This was published in the October 2016 issue of Insite Magazine:
There were 3,179 people killed and about 431,000 people wounded in car crashes involving distracted drivers just in the year 2014, according to an article by the FCC titled “The Dangers of Distracted Driving.” The dangers of using a cell phone while driving are well known, yet there is currently no nation-wide ban on it. The city of College Station, however, has taken a definite stance on the side of safety.
Starting Nov. 9, a new law will ban the use of cell phones while driving within city limits. The new law, Ordinance No. 2016-3797, was passed on Aug. 11. It bans the use of a hand-held communication device (e.g. cell phones) by anybody operating a motor vehicle or a bicycle. Failure to comply, according to the ordinance, will result in being “deemed guilty of a misdemeanor, and upon conviction thereof shall be punishable by a fine of not less than Twenty-five Dollars ($25.00) nor more than Two Hundred Dollars ($200.00).”
College Station Police Chief Scott McCollum helped draft the ordinance and presented it to the city council on Aug. 11. He says the objective of this new law is to change behavior and hopefully save lives, not to write a lot of tickets.
“We’re going through an educational campaign right now,” says Chief McCollum. “Since the issue has gone before the council we’ve been working through a variety of conduits to try and develop an education campaign. We’ve done several radio show spots. We’ve done TV. We’re trying to take every opportunity we can to talk with somebody about hands-free. We’re working on a series of commercials that will start running soon that will allow us to convey the new ordinance. We’re also working with Texas A&M University to get the message out.”
Chief McCollum adds that the education campaign is similar to one in the 1980s that urged people to wear a seatbelt while driving. In that effort, only 14 percent of Americans used a safety belt, despite 15 years of educational campaigns. However, after a shift of strategy that not only included education but also the enactment of a mandatory seatbelt law and high visibility enforcement the compliance rate rose over 85 percent.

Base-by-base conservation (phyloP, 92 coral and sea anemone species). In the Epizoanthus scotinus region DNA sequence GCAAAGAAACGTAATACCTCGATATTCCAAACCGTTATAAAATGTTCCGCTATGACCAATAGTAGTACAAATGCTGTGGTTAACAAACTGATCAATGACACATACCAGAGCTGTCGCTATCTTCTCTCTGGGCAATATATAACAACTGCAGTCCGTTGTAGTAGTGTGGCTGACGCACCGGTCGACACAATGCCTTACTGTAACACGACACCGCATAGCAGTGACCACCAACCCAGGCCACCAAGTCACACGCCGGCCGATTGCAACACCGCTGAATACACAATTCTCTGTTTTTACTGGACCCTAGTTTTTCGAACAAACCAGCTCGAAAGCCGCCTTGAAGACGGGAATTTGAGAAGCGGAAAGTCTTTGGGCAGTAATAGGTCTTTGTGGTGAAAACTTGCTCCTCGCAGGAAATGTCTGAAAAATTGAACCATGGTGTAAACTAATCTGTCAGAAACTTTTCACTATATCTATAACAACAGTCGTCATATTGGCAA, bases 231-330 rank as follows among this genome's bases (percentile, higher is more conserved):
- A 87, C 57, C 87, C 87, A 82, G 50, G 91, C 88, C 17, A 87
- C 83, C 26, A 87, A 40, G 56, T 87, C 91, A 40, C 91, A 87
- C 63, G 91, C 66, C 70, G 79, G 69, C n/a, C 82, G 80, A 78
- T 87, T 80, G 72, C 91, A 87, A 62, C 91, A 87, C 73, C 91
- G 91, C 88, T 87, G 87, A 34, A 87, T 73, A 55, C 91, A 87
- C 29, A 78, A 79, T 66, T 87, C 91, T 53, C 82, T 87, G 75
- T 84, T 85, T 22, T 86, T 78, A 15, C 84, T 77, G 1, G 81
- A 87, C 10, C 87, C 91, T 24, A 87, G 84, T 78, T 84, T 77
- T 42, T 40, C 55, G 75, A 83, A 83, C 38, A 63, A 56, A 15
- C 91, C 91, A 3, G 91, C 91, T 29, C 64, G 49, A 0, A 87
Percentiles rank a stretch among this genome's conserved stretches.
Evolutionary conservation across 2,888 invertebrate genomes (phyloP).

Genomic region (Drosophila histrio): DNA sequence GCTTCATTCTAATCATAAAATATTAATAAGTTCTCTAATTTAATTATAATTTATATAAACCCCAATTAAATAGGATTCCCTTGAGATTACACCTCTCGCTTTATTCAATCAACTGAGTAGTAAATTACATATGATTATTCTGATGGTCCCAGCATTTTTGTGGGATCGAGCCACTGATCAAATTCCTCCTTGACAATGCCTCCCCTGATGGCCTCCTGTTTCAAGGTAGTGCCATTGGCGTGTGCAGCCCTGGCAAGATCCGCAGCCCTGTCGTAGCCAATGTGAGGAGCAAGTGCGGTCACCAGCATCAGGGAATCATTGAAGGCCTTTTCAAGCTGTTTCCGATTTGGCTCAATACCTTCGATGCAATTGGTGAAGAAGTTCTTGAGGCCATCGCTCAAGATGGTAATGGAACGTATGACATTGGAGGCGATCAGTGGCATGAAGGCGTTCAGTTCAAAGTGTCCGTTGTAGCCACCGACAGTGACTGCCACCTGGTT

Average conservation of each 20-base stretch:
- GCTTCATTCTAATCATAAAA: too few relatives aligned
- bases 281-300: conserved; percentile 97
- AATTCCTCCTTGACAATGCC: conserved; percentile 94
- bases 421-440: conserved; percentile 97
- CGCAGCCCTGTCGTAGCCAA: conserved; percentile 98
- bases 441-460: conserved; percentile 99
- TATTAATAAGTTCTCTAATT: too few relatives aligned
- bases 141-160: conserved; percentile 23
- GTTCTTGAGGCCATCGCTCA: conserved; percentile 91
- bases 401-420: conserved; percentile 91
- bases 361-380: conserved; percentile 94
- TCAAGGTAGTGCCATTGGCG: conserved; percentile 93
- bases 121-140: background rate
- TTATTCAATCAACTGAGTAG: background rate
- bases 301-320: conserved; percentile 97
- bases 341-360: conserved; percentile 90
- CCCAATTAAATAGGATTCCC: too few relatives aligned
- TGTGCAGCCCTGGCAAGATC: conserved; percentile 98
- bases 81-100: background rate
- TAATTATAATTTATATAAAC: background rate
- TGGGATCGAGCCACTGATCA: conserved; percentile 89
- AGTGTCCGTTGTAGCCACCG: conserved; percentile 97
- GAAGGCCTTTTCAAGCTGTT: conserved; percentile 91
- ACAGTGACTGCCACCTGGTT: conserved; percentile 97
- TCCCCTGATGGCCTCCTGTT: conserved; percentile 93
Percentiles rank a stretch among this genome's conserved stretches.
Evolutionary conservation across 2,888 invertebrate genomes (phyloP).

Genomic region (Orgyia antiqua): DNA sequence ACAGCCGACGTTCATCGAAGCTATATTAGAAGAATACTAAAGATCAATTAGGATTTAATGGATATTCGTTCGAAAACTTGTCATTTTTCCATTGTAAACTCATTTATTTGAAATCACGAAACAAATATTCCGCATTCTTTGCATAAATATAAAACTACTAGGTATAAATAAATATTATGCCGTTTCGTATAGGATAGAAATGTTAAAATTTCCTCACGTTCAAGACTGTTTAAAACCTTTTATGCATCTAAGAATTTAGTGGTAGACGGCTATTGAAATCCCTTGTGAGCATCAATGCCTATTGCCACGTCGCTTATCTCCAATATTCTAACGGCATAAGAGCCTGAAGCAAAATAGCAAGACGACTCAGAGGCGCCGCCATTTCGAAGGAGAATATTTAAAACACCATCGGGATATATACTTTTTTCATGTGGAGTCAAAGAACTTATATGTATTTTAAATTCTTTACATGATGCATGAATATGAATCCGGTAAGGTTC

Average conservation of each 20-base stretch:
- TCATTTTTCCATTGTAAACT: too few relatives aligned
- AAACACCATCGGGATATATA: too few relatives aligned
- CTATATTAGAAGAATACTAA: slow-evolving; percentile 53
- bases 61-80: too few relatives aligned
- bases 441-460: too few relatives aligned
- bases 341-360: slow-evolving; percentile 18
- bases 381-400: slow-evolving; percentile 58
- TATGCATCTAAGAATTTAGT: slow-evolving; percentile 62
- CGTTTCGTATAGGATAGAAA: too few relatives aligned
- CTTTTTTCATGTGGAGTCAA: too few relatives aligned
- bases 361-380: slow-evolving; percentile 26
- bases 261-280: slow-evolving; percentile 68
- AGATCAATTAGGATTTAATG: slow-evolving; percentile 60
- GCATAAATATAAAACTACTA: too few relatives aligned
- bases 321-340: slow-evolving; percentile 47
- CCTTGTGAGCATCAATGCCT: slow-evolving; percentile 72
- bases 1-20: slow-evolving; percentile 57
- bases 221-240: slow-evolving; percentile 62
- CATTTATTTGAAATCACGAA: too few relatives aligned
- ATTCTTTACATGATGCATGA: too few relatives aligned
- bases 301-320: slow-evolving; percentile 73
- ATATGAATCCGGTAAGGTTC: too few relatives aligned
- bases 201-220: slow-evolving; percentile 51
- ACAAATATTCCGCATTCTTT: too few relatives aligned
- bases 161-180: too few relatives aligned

There are 66 other cities in Texas that have similar laws against using a phone while driving. The two main types of these laws are “texting and driving” laws and “hands-free” laws. The city of Austin initially had a law against texting and driving, but switched to a ban on any use of a phone while operating a vehicle. College Station has gone with a hands-free ordinance, as it is more enforceable than a texting and driving law.
“With texting and driving you have to be able to articulate that they were actually texting and driving,” says Chief McCollum. He continues by explaining that according to other departments, nine times out of ten officers would get an excuse like they were making a phone call or using navigation. “It was hard to prove that someone was texting and driving. Since they [Austin] switched from texting and driving to a hands-free ordinance they’ve seen a [much higher level of] compliance. Instead of splitting the hairs by saying ‘I wasn’t texting and driving,’ it’s really starting to change driver behavior. That is the ultimate goal.”
While the law goes into effect on Nov. 9, there will be a grace period where police officers will only issue warnings instead of tickets. Chief McCollum was reluctant to put a hard date on this grace period, but he says it would be generous. The ordinance also bans the use of tablets, laptops, or any other electronic device. Using a phone while riding a bicycle is also no longer allowed. The ordinance does, however, allow people to use their phone if the car is at a complete stop, or in an emergency situation. Using a cell phone for GPS purposes will also be allowed, as long as the phone is affixed to the vehicles dashboard or windshield.
“I would like to believe that everyone will become attuned to the dangers of distracted driving and it would happen quickly,” says Chief McCollum, “but in reality it will probably take some time. Our goal is to get out to as many people as possible.” Additionally, he says since they have been discussion the issue, they have seen a lot of community support.
This law extends only as far as the city limits. Chief McCollum adds that as it is only a city ordinance, it will only be enforced within College Station. As of right now, it is still legal to use a phone while driving in Bryan. Of course, that is subject to change.
“We heard about the [College Station] ordinance, and while it has not yet come before the Bryan City Council, we anticipate that like many local ordinances, the issue could also be brought forward sometime in the future,” says Bryan Deputy City Manager Joseph Dunn.
Bryan Communications and Marketing Supervisor Kala McCain says she is unaware of any existing laws similar to College Station’s. It will remain that way until the Bryan City Council initiates discussion on the issue.
The website for the city of College Station is cstx.gov. The ordinance itself can be found there under “Code of Ordinances.” The specific numbering for the ordinance is 2016-3797. Contact information for the city council and other representatives can also be found online.